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    Member Chat with Pete Webb: Adapting to a World “Zipping Past” Us


    Pete Webb, member PRSA Colorado

    Member Chat with Pete Webb: Adapting to a World “Zipping Past” Us
    By Lauren Merideth, member, PRSA Colorado Communications Committee

     

    This year, Pete Webb celebrates 30 years as founder of Webb Strategic Communications, formerly known as Webb PR. In those three decades, Pete has done and seen it all, from promoting the grand opening of Anheuser-Busch’s Fort Collins brewery to branding the Colorado Department of Transportation’s (CDOT) highly visible drunk-driving campaign “The Heat Is On.”

    Webb has been a member of PRSA Colorado for 35 years. In 2015, Webb won the Lifetime Achievement Award for his contributions to public relations in Colorado. In his former life, Webb was an investigative reporter, which helped sharpen his skills as a talented communicator. Before becoming a journalist, Webb worked for the Federal Bureau of Investigation (FBI) for three years.

    The following interview was conducted by member Lauren Merideth, who is an account coordinator at Webb Strategic Communications.

    Lauren Merideth: You've been practicing PR in Colorado for more than 30 years. What have you learned about your experience as it relates to Colorado? 

    Pete Webb: Colorado-based clients are intensely loyal to their local advisors because they see them in the community and can interact with them on a personal level.  We’re no different professionally than our counterparts in New York or Chicago; We have great ideas, we execute well and we’re proud of what we’ve successfully done.  We just don’t have a “midtown Manhattan” attitude.

    LM: What has surprised you in 30 years of business?  

    PW: Rapidly changing technology. Anyone remember the fax machine? The surge of social media and the diminishment of conventional media — especially print media — has changed the way we receive information and engage with audiences.  It’s plain to say, we just don’t do the mechanics of this business like we did 30 years ago, or even five years ago.

    LM: What was one of your biggest challenges or failures when you first started your business and how did you respond?  

    PW: When I started out, my biggest challenge was skillfully serving my major clients. They expected top performance and I was as a one-man band.  It took long hours and hard work and being available 24-7.  As we worked on major initiatives [e.g., the opening of Anheuser-Busch’s Fort Collins brewery, the opening of I-70 in Glenwood Canyon, the Odyssey of the Mind World Finals and others], our reputation grew.  We gained stupendous assignments such as the opening of the Denver International Airport..  With competence and success came trust and recognition of skill and the ability to deliver.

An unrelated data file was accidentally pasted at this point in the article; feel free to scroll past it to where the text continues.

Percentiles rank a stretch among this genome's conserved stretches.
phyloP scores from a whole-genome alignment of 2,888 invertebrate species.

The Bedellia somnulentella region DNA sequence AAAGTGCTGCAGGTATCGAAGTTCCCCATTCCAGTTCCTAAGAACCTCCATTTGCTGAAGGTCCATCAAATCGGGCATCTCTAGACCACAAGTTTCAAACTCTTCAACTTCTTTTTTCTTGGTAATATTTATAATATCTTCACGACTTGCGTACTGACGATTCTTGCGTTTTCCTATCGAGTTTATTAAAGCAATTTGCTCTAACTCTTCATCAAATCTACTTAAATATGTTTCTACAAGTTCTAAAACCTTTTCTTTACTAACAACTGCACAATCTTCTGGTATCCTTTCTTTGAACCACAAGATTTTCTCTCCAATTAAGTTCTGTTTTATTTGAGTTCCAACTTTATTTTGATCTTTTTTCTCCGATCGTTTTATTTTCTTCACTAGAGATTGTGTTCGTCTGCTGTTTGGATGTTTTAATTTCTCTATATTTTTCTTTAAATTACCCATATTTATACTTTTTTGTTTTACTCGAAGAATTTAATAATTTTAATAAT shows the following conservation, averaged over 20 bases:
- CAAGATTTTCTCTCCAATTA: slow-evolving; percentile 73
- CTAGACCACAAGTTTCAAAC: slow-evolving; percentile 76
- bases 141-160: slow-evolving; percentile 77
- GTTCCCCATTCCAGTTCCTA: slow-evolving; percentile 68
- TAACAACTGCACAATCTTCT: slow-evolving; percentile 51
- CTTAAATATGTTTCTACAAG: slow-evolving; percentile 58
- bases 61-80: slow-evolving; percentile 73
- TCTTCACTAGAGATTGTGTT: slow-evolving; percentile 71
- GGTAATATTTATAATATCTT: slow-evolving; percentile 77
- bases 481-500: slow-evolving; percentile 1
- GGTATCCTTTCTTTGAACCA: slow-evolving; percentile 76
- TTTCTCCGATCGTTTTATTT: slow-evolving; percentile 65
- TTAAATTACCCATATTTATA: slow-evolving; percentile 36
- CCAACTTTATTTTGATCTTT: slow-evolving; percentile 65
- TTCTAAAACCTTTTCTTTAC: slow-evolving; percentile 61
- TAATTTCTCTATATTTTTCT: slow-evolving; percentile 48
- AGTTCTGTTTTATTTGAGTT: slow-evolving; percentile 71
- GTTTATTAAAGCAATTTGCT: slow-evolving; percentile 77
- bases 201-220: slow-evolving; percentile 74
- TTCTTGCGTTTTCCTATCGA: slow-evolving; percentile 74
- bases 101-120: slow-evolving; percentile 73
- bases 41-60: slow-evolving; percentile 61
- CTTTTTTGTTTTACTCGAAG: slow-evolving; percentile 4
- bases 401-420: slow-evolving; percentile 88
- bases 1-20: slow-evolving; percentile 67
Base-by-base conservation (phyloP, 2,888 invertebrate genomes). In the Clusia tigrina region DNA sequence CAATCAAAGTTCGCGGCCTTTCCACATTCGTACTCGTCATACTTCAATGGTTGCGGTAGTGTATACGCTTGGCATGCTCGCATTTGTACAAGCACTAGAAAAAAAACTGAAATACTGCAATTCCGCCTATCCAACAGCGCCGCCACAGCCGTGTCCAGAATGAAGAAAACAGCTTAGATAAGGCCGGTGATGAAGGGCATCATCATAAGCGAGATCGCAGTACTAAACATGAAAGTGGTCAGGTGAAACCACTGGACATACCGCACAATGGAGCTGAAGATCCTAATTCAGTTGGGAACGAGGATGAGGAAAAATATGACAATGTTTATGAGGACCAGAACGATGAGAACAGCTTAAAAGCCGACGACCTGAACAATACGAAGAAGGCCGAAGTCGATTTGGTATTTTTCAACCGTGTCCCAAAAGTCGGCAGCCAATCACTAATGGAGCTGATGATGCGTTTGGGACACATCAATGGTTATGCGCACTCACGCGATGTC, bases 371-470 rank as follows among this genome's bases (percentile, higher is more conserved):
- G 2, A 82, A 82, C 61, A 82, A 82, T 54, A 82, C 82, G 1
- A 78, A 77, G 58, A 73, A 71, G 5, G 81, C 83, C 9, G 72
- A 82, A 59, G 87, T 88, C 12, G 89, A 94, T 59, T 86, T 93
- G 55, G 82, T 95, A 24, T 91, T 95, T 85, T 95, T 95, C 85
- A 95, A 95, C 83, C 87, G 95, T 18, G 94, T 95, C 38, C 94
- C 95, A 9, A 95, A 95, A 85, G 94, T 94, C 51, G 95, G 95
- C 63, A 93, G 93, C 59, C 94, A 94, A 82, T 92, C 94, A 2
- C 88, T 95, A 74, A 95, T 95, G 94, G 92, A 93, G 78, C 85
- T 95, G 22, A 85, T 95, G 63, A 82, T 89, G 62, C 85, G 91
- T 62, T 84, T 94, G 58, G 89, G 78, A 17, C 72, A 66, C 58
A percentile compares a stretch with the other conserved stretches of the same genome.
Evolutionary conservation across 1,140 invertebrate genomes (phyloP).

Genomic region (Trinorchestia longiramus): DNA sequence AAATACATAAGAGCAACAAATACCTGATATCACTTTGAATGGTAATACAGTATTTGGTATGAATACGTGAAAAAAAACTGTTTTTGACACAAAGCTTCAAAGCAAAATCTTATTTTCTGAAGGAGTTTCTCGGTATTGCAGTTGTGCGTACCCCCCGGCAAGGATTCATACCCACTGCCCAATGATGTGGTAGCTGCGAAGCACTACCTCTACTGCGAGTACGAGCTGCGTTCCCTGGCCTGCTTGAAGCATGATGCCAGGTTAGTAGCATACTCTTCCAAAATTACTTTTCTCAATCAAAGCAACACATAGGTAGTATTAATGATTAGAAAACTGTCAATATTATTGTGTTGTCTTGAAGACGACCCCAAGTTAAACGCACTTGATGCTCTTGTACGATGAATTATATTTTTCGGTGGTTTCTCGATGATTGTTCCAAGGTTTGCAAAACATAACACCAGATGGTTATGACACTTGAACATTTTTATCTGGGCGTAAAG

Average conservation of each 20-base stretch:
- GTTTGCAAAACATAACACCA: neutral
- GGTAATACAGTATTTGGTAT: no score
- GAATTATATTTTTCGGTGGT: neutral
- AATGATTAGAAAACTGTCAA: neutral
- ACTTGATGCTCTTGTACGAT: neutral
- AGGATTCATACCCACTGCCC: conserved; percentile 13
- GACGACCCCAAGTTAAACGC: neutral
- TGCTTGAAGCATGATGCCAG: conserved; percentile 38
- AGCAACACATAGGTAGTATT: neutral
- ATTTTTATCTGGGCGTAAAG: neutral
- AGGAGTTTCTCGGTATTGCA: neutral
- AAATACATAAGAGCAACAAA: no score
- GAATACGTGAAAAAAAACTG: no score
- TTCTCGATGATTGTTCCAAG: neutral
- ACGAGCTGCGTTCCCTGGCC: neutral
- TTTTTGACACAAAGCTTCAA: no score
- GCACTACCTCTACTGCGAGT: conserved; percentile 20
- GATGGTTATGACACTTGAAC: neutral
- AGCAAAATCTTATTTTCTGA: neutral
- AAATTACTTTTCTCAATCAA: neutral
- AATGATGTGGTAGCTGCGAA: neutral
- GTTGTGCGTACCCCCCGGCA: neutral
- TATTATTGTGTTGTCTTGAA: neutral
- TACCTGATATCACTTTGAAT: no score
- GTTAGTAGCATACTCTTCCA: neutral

LM: You spent years in a newsroom and that understanding was the foundation of your PR business. How has the change in news coverage affected our industry today?  

    PW: The qualities I learned in a newsroom are the same things we look for in our employees: quick learner, listener, able to multi-task, deadline-driven, striving for accuracy and delivering well-stated facts.  A newsroom — even as much as it has changed to today’s style of newsroom as a reporting center — is a great place to observe the world zipping past you.

    LM: The digital era has brought about a dramatic change in our industry since you began practicing PR. What is the biggest evolution you've witnessed and what has stayed the same? 

    PW: I’m a traditionalist, so I see some of the facets of digital delivery and social media both as a blessing and a curse.  We use it [digital media] effectively because that’s what people are used to seeing.  But talking in 140-characters doesn’t tell the whole story — or much of any story, for that matter.  Aware and educated audiences want more, and it’s incumbent upon us to respond.  At the same time, we need to know how to be effective to create change — whether that’s a change in behavior or a change in understanding.

    LM: As a successful business owner, what are the three most important skills you look for when hiring?  

    PW: I look for individuals who listen, those who have an I’ll-do-anything-as-long-as-it’s-not-immoral-or-illegal- attitude and those who want to be part of a team — one that is supportive and reinforcing.

     

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